I wrote about this dream team way back in January, and I am thrilled to have it at last be reality: The 13-inch Pro and the iPad make a wonderful companion travel pair. I can multitask and cut video on the MacBook Pro, draw and write on the iPad Pro (with the Logitech Create and Apple Pencil, natch) and combine the two with second-screen software like Astropad or Duet Display to get a portable dual-monitor experience while on the road. Together, my bag weighs around what it did when I carried a 15-inch MacBook Pro around — not the lightest carrying experience in the world for the airport, but more than enough to get the job done.
38mm Steel Apple Watch
I've accidentally left the Apple Watch home during trips before, and it's been a miserable experience. Not because I couldn't do without the Apple Watch, but I've gotten so used to having it around that I felt rather lost without the little smartwatch.
Sure, I could do tasks like water and workout tracking, checking the time, paying with Apple Pay, sending texts, and checking the weather without an Apple Watch. But it's more convenient, and when you're traveling for the holidays, convenience is king.
This probably comes as no surprise to those who have followed my Bluetooth headphone reviews this year, but the Bose QC35s are still a must-pack in my travel bag. There are headphones with fancier features and headphones with better sound, but I've yet to find a pair that matches the QC35 in price, comfort, battery life, and noise-cancellation — and when you're traveling for potentially hours on end, those last three become especially important.
My favorite travel mic of the year continues its streak — and its rightful place in my bag. I love the flexibility of my job and my ability to work anywhere, but my pre-amp XLR microphone and boom arm are less travel-friendly. To record a podcast, I need a good flexible microphone — and this delivers.
Twelve South Journal
Last year, I had my wallet stolen over the holidays. While it likely made some LA pickpocket's Christmas, it wasn't so much fun on my side; this holiday, I'm consolidating by combining my phone and wallet in Twelve South's Journal case for iPhone 7 Plus. While it has the same basic folio shape as the company's BookBook case line, the Journal offers a classier, simple brown or black leather look, all while providing a hardshell case for your iPhone, slots for four credit cards, and a pocket for cash.
I've only been testing the Journal for a few days, so this trip will truly put it through the holiday test — but so far, I've really enjoyed the simplicity of having one item to remember when going about the house. (The Journal's landscape view also isn't half-bad for nighttime Netflix streaming, either.)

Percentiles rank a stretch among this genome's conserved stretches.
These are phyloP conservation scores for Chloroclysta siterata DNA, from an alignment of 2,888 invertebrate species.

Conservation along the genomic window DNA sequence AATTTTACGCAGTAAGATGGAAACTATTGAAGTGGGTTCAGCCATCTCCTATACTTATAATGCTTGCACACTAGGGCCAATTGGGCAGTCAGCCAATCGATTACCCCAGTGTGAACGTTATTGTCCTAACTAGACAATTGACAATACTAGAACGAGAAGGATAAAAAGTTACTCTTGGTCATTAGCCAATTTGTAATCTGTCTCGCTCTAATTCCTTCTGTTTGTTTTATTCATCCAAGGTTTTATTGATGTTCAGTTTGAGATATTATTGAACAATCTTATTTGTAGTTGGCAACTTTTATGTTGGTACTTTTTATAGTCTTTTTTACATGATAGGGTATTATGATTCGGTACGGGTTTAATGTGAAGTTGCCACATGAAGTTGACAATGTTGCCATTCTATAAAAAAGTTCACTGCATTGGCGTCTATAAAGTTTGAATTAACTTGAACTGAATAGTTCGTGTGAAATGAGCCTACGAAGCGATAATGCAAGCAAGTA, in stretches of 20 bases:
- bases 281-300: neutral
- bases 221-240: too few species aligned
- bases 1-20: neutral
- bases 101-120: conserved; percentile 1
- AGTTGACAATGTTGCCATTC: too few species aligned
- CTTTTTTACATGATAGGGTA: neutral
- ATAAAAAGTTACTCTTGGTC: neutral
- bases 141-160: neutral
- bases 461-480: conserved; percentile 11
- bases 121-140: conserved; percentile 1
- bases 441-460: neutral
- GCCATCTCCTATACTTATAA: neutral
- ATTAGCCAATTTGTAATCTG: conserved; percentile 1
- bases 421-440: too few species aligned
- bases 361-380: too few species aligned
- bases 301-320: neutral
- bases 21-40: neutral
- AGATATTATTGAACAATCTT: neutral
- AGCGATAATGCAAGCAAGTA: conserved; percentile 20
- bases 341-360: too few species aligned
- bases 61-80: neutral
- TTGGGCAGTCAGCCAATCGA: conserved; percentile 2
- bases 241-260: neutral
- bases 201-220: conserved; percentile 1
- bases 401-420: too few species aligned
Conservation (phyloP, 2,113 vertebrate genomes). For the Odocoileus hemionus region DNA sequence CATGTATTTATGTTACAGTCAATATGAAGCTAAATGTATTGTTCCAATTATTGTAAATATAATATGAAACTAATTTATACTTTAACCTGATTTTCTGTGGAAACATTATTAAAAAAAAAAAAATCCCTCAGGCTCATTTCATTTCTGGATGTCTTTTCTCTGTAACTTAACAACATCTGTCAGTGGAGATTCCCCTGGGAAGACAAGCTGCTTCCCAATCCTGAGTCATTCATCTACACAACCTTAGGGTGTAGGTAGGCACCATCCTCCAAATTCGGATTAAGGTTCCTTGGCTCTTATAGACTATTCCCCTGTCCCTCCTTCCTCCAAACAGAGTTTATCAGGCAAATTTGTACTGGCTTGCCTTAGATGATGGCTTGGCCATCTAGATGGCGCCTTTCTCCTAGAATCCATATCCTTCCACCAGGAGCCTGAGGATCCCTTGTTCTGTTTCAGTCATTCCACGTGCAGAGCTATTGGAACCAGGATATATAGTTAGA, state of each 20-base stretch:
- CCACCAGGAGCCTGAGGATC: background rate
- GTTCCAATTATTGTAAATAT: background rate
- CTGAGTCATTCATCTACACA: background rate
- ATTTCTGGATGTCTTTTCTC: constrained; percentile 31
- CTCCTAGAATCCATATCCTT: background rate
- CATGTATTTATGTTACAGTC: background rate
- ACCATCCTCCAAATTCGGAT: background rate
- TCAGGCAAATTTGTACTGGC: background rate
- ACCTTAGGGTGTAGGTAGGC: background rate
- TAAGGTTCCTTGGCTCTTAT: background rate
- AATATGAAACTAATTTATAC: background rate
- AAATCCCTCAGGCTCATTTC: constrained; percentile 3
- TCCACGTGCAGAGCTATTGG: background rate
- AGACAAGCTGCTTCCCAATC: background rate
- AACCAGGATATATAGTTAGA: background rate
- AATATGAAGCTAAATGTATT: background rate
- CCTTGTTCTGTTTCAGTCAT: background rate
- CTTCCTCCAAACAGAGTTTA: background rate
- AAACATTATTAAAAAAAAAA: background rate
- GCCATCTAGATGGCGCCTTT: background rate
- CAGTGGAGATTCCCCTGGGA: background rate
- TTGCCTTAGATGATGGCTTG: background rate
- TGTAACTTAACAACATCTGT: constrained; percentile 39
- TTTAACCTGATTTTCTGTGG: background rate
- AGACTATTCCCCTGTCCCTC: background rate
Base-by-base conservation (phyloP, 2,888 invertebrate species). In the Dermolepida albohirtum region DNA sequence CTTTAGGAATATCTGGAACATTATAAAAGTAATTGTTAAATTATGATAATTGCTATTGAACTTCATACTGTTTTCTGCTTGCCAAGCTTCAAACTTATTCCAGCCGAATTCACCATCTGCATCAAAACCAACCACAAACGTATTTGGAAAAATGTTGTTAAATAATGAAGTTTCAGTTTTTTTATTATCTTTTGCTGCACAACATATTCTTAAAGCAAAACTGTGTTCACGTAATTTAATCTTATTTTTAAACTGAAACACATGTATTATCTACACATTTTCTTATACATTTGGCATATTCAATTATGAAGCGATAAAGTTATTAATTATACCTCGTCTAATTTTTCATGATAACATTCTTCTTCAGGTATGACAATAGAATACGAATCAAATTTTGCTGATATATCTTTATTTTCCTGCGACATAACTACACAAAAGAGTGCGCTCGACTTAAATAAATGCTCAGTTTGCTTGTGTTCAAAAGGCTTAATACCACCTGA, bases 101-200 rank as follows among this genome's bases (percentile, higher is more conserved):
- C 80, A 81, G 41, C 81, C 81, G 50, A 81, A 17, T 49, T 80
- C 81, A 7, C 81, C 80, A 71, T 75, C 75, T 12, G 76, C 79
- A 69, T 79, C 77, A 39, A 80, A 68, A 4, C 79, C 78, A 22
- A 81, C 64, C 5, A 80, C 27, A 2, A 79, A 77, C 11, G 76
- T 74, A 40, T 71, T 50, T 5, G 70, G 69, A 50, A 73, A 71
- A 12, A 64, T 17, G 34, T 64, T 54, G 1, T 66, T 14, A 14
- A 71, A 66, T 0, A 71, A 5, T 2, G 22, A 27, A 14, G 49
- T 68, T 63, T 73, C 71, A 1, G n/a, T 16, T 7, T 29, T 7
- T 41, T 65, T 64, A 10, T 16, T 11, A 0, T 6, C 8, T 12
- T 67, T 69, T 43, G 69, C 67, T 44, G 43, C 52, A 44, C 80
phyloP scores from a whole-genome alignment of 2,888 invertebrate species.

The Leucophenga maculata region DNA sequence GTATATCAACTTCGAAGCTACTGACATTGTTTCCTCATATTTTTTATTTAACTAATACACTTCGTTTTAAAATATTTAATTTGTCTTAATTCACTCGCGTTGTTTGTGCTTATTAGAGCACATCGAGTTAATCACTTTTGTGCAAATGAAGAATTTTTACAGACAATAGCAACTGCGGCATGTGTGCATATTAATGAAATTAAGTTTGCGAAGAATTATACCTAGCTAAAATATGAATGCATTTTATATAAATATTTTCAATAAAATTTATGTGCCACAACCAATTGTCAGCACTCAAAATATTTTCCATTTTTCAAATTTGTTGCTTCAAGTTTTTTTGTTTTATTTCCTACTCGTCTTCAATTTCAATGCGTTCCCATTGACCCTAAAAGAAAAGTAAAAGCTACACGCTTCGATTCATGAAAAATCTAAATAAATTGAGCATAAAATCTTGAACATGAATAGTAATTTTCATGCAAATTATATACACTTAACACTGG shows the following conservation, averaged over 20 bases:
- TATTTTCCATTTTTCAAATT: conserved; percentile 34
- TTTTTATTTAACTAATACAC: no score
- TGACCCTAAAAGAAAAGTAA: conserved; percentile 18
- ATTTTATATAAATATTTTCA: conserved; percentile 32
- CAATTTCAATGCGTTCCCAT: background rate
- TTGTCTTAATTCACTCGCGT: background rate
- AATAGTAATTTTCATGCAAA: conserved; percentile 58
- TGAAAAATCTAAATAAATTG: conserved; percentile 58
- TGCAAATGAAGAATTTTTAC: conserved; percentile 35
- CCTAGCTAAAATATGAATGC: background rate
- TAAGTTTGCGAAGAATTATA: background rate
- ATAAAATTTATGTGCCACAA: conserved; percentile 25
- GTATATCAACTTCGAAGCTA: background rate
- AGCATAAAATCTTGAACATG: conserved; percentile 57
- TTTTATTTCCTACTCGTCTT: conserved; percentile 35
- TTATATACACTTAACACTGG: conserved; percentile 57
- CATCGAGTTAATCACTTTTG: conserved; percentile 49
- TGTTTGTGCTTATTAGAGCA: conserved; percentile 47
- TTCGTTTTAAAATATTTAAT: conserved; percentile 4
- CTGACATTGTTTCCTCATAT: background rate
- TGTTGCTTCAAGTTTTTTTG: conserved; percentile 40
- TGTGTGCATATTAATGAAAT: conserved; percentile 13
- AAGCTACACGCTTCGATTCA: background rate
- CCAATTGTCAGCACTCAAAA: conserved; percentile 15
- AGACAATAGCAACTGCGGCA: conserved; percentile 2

Anker USB-C Powerstation Wall Charger
Whether traveling to a hotel or my family's house, wall outlets are almost always at a premium — but for me, they're no longer a stress. I picked up the Anker charger early this year after a recommendation from the Wirecutter's Dan Frakes, and it's made charging while traveling an anxiety of the past.
One wall plug supplies you with four USB charging ports and one USB-C port — enough to charge my MacBook Pro, Apple Watch, iPad, and iPhone overnight. (There's also an even bigger one for traveling families, if you need even more ports.)
Mophie XXL PowerStation and Native Union Lightning-to-USB cord
After several years with a trusty Anker 7000mAh backup battery, I traded it in this vacation for a 20,000mAh Mophie model (mostly Rene Ritchie's fault). While a little heftier than my trusty Anker, the Mophie still fits in a purse and can charge the heck out of my iPhone or iPad, even if every outlet in my local café is occupied (which, knowing LA, is pretty likely).
I also sprung for a Native Union USB-to-Lightning cord to go with the charger; while I didn't necessarily need another Lightning cable, the braided USB cord is extra-durable and comes with a leather cable strap — a perfect corded travel accessory that can live with the Mophie rather than do double-duty elsewhere while on the go.
Twelve South Time Porter
Another Twelve South acquisition, the Time Porter is the primary reason traveling with my Apple Watch is all joy, no pain: It's both a case for extra Apple Watch bands and a portable charging stand. Since getting the Time Porter, I've never failed to keep my Apple Watch fully juiced — I keep it and the Anker in a small cloth "go" bag, which I can toss in a suitcase and be ready to go in moments.
Dongles and cords
Not a ton of dongles, thankfully, but between the new MacBook Pro and the iPad Pro, are you really surprised? For this trip, I have a USB-C to USB-A converter, a USB-C to HDMI, a Lightning to HDMI, and a USB-C Camera Connector — because even though I didn't bring my DSLR, I still might want to grab photos off my sister's camera.
Your must-have travel gear?
This is my list, written to you on the train to the airport. What about you, iMore? Anything you consider a must-have when traveling home for the holidays? Let me know in the comments!